Evolution of ICT Manufacturing in Scotland: Implications for a Knowledge Economy
The paper identifies changes in the structure of the Information & Communications Technology (ICT) manufacturing sector in Scotland, with specific reference to the major closures and redundancies announced during the period 2001-03, and examine the implications of these changes for the development of the Scottish knowledge economy. In particular, the relationship between industry restructuring and industry R&D structure is considered. ICT manufacturing is considered to play a core role in economic development, both as a successful producing sector in its own right, and as a source of growth and a driver of productivity in other areas of economic activity. Links are drawn between ICT manufacturing, especially FDI sourced, and a range of benefits at firm and wider economy levels. Drawing on a number of secondary sources and being informed by a series of discussions with industry representatives, the paper denotes a sharp decline in Scottish ICT manufacturing job numbers, export levels, and to some extent, number of employers. However, the economic outputs of the sector, as measured by GVA, has been less severely affected and changes in the scale, composition and character of industry R&D, suggest that the indirect contribution of the sector to the development of a knowledge economy, through mechanisms such as workforce up-skilling, demonstration effects, and linkages with local suppliers and customers are likely to be more prevalent than in the period prior to the 2001-03 restructuring.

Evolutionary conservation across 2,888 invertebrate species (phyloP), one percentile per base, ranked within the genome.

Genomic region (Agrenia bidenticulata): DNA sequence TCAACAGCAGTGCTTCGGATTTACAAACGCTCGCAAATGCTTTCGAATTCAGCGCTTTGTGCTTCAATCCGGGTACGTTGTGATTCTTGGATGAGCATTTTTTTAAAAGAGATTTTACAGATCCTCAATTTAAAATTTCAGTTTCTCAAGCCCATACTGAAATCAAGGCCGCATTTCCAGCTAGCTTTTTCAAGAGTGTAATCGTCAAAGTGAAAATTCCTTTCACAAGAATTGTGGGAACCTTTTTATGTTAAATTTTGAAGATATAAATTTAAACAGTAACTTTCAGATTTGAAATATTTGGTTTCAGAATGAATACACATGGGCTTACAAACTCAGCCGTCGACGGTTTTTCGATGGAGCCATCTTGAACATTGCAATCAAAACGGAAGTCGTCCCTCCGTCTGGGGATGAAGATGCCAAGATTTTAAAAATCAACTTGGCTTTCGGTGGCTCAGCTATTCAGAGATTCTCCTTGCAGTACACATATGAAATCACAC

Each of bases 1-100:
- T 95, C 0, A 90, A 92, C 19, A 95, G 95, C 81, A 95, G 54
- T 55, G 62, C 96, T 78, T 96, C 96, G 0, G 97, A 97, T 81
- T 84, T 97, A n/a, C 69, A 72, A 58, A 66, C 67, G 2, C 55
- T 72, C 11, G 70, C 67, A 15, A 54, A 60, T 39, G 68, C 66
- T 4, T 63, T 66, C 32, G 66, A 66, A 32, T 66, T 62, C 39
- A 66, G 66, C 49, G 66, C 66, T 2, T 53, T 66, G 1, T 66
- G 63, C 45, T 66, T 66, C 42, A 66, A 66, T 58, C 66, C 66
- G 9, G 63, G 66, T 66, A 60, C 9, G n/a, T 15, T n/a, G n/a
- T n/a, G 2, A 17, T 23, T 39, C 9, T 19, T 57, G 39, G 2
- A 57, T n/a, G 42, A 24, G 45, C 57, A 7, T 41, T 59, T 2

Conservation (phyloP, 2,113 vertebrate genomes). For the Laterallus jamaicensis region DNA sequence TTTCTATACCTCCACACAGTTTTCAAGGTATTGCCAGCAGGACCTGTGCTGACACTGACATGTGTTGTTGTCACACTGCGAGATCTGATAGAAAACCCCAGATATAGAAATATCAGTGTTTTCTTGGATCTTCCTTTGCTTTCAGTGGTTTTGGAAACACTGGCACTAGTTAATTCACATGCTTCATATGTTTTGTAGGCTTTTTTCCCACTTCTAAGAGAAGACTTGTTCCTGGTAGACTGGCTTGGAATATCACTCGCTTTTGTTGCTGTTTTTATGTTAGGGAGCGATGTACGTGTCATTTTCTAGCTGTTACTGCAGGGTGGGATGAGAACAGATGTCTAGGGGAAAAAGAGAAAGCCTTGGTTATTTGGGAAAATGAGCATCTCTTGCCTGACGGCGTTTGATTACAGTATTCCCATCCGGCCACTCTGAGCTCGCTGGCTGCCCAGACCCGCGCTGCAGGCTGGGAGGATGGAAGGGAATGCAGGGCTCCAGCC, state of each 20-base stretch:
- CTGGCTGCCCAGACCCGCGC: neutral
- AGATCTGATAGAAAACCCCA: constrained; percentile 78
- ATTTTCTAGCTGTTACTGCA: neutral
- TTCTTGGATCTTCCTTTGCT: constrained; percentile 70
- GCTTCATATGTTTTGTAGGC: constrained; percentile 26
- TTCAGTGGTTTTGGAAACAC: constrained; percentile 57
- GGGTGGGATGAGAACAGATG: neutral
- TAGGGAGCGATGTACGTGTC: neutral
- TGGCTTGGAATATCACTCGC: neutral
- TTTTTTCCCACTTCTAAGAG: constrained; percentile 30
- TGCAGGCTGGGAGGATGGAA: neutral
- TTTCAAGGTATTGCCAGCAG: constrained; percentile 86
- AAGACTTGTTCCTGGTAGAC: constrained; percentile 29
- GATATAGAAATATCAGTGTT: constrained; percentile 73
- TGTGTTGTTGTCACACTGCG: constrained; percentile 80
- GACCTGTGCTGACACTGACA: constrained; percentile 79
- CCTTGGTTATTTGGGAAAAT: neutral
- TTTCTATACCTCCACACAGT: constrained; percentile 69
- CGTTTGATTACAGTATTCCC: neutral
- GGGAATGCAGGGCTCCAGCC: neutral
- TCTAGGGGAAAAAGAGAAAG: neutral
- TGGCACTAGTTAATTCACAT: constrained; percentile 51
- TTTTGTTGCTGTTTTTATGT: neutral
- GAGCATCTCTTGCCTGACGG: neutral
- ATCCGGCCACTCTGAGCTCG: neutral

Keywords: Regional Economic Development, Information & Communications Technology Knowledge Economy, Research & Development, Innovation, Foreign Direct Investment
Prof. Sean McDonald
Associate Professor of Geography, Department of International Studies, Bentley College
Dr. Alastair McPherson
Evaluation Manager, Strategy and Evaluation, Scottish Enterprise